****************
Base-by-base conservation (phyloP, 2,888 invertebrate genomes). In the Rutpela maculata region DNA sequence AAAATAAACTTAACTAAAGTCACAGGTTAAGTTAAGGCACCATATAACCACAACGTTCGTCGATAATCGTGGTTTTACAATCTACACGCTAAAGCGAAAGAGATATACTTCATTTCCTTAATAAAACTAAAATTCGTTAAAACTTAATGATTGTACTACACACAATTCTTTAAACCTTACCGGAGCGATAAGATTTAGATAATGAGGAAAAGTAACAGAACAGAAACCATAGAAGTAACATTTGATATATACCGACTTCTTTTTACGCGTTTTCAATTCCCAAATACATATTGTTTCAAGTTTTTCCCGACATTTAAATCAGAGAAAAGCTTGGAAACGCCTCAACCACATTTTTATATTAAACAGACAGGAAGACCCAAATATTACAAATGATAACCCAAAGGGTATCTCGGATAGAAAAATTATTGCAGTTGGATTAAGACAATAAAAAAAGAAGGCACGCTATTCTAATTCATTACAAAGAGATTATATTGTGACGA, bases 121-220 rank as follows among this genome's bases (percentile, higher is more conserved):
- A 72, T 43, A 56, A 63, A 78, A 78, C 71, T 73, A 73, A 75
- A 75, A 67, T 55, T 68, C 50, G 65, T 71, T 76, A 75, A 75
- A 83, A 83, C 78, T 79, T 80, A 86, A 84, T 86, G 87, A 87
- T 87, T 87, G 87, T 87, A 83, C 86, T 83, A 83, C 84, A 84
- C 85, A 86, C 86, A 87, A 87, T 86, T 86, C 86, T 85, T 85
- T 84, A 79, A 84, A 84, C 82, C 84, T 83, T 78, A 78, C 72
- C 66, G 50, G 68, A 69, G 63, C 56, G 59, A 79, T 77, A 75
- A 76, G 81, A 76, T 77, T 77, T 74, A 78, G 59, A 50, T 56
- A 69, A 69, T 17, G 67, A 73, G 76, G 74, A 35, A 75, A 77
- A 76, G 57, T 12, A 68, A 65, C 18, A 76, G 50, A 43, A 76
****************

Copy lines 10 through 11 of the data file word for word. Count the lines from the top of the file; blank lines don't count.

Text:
- A 69, A 69, T 17, G 67, A 73, G 76, G 74, A 35, A 75, A 77
- A 76, G 57, T 12, A 68, A 65, C 18, A 76, G 50, A 43, A 76